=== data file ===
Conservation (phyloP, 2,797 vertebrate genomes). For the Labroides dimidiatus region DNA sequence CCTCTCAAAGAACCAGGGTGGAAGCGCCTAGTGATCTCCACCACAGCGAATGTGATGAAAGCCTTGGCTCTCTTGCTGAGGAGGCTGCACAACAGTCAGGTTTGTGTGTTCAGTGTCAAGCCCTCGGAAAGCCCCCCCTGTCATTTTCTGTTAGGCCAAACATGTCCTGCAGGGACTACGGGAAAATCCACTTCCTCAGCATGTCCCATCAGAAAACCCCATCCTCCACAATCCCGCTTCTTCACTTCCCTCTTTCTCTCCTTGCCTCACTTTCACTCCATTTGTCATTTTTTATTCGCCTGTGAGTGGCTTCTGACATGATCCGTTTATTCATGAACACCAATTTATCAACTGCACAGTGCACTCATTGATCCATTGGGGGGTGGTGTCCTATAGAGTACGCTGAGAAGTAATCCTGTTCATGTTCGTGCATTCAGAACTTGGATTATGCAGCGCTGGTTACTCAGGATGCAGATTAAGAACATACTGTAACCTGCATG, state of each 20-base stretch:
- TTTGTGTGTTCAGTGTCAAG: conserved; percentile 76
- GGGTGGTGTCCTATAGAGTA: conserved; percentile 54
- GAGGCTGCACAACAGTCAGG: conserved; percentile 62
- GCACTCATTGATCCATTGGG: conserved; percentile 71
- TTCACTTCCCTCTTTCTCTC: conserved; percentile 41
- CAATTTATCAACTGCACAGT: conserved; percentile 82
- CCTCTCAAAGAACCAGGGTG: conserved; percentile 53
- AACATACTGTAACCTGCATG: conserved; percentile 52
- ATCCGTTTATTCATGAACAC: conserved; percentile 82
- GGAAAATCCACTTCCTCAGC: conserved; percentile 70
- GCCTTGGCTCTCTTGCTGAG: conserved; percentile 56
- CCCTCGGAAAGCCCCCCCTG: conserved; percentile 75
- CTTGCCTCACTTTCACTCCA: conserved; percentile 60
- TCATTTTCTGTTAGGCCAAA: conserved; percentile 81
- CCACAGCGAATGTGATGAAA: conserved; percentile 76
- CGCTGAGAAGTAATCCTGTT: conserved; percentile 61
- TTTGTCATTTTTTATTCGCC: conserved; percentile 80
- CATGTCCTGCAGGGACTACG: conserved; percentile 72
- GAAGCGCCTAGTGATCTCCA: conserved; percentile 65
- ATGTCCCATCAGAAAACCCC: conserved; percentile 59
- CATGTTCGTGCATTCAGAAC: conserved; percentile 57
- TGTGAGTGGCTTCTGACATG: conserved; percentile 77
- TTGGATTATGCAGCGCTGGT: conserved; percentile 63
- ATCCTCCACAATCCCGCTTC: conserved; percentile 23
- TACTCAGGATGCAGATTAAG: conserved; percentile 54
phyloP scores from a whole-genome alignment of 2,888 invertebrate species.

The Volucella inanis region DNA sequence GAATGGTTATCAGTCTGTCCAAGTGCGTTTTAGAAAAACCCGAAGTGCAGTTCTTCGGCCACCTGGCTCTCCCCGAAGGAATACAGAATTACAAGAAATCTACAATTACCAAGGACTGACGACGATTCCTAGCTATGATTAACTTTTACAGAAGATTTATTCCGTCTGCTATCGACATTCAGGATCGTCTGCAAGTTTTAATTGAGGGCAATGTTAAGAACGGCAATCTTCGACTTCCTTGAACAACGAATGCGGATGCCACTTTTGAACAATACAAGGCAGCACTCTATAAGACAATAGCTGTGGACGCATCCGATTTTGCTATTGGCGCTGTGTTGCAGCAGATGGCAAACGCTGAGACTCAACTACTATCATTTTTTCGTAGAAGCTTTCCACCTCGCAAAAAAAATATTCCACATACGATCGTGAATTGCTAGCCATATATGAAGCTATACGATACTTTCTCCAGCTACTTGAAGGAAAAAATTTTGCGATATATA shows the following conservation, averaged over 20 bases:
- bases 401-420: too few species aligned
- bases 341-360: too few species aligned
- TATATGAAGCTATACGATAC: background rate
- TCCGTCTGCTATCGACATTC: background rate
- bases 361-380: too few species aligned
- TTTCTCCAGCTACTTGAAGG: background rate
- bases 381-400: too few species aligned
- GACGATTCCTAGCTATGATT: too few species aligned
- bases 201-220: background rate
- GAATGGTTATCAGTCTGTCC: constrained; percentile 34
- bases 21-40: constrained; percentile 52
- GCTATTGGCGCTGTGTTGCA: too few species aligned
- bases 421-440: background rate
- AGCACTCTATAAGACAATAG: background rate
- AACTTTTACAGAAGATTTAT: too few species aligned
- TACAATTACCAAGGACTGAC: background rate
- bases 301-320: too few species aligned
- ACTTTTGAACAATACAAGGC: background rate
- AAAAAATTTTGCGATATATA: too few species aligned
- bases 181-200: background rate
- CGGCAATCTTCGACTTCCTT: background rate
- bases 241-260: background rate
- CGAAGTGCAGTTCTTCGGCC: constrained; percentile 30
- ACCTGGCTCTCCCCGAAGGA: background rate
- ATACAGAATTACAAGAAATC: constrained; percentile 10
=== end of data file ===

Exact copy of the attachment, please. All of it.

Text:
Conservation (phyloP, 2,797 vertebrate genomes). For the Labroides dimidiatus region DNA sequence CCTCTCAAAGAACCAGGGTGGAAGCGCCTAGTGATCTCCACCACAGCGAATGTGATGAAAGCCTTGGCTCTCTTGCTGAGGAGGCTGCACAACAGTCAGGTTTGTGTGTTCAGTGTCAAGCCCTCGGAAAGCCCCCCCTGTCATTTTCTGTTAGGCCAAACATGTCCTGCAGGGACTACGGGAAAATCCACTTCCTCAGCATGTCCCATCAGAAAACCCCATCCTCCACAATCCCGCTTCTTCACTTCCCTCTTTCTCTCCTTGCCTCACTTTCACTCCATTTGTCATTTTTTATTCGCCTGTGAGTGGCTTCTGACATGATCCGTTTATTCATGAACACCAATTTATCAACTGCACAGTGCACTCATTGATCCATTGGGGGGTGGTGTCCTATAGAGTACGCTGAGAAGTAATCCTGTTCATGTTCGTGCATTCAGAACTTGGATTATGCAGCGCTGGTTACTCAGGATGCAGATTAAGAACATACTGTAACCTGCATG, state of each 20-base stretch:
- TTTGTGTGTTCAGTGTCAAG: conserved; percentile 76
- GGGTGGTGTCCTATAGAGTA: conserved; percentile 54
- GAGGCTGCACAACAGTCAGG: conserved; percentile 62
- GCACTCATTGATCCATTGGG: conserved; percentile 71
- TTCACTTCCCTCTTTCTCTC: conserved; percentile 41
- CAATTTATCAACTGCACAGT: conserved; percentile 82
- CCTCTCAAAGAACCAGGGTG: conserved; percentile 53
- AACATACTGTAACCTGCATG: conserved; percentile 52
- ATCCGTTTATTCATGAACAC: conserved; percentile 82
- GGAAAATCCACTTCCTCAGC: conserved; percentile 70
- GCCTTGGCTCTCTTGCTGAG: conserved; percentile 56
- CCCTCGGAAAGCCCCCCCTG: conserved; percentile 75
- CTTGCCTCACTTTCACTCCA: conserved; percentile 60
- TCATTTTCTGTTAGGCCAAA: conserved; percentile 81
- CCACAGCGAATGTGATGAAA: conserved; percentile 76
- CGCTGAGAAGTAATCCTGTT: conserved; percentile 61
- TTTGTCATTTTTTATTCGCC: conserved; percentile 80
- CATGTCCTGCAGGGACTACG: conserved; percentile 72
- GAAGCGCCTAGTGATCTCCA: conserved; percentile 65
- ATGTCCCATCAGAAAACCCC: conserved; percentile 59
- CATGTTCGTGCATTCAGAAC: conserved; percentile 57
- TGTGAGTGGCTTCTGACATG: conserved; percentile 77
- TTGGATTATGCAGCGCTGGT: conserved; percentile 63
- ATCCTCCACAATCCCGCTTC: conserved; percentile 23
- TACTCAGGATGCAGATTAAG: conserved; percentile 54
phyloP scores from a whole-genome alignment of 2,888 invertebrate species.

The Volucella inanis region DNA sequence GAATGGTTATCAGTCTGTCCAAGTGCGTTTTAGAAAAACCCGAAGTGCAGTTCTTCGGCCACCTGGCTCTCCCCGAAGGAATACAGAATTACAAGAAATCTACAATTACCAAGGACTGACGACGATTCCTAGCTATGATTAACTTTTACAGAAGATTTATTCCGTCTGCTATCGACATTCAGGATCGTCTGCAAGTTTTAATTGAGGGCAATGTTAAGAACGGCAATCTTCGACTTCCTTGAACAACGAATGCGGATGCCACTTTTGAACAATACAAGGCAGCACTCTATAAGACAATAGCTGTGGACGCATCCGATTTTGCTATTGGCGCTGTGTTGCAGCAGATGGCAAACGCTGAGACTCAACTACTATCATTTTTTCGTAGAAGCTTTCCACCTCGCAAAAAAAATATTCCACATACGATCGTGAATTGCTAGCCATATATGAAGCTATACGATACTTTCTCCAGCTACTTGAAGGAAAAAATTTTGCGATATATA shows the following conservation, averaged over 20 bases:
- bases 401-420: too few species aligned
- bases 341-360: too few species aligned
- TATATGAAGCTATACGATAC: background rate
- TCCGTCTGCTATCGACATTC: background rate
- bases 361-380: too few species aligned
- TTTCTCCAGCTACTTGAAGG: background rate
- bases 381-400: too few species aligned
- GACGATTCCTAGCTATGATT: too few species aligned
- bases 201-220: background rate
- GAATGGTTATCAGTCTGTCC: constrained; percentile 34
- bases 21-40: constrained; percentile 52
- GCTATTGGCGCTGTGTTGCA: too few species aligned
- bases 421-440: background rate
- AGCACTCTATAAGACAATAG: background rate
- AACTTTTACAGAAGATTTAT: too few species aligned
- TACAATTACCAAGGACTGAC: background rate
- bases 301-320: too few species aligned
- ACTTTTGAACAATACAAGGC: background rate
- AAAAAATTTTGCGATATATA: too few species aligned
- bases 181-200: background rate
- CGGCAATCTTCGACTTCCTT: background rate
- bases 241-260: background rate
- CGAAGTGCAGTTCTTCGGCC: constrained; percentile 30
- ACCTGGCTCTCCCCGAAGGA: background rate
- ATACAGAATTACAAGAAATC: constrained; percentile 10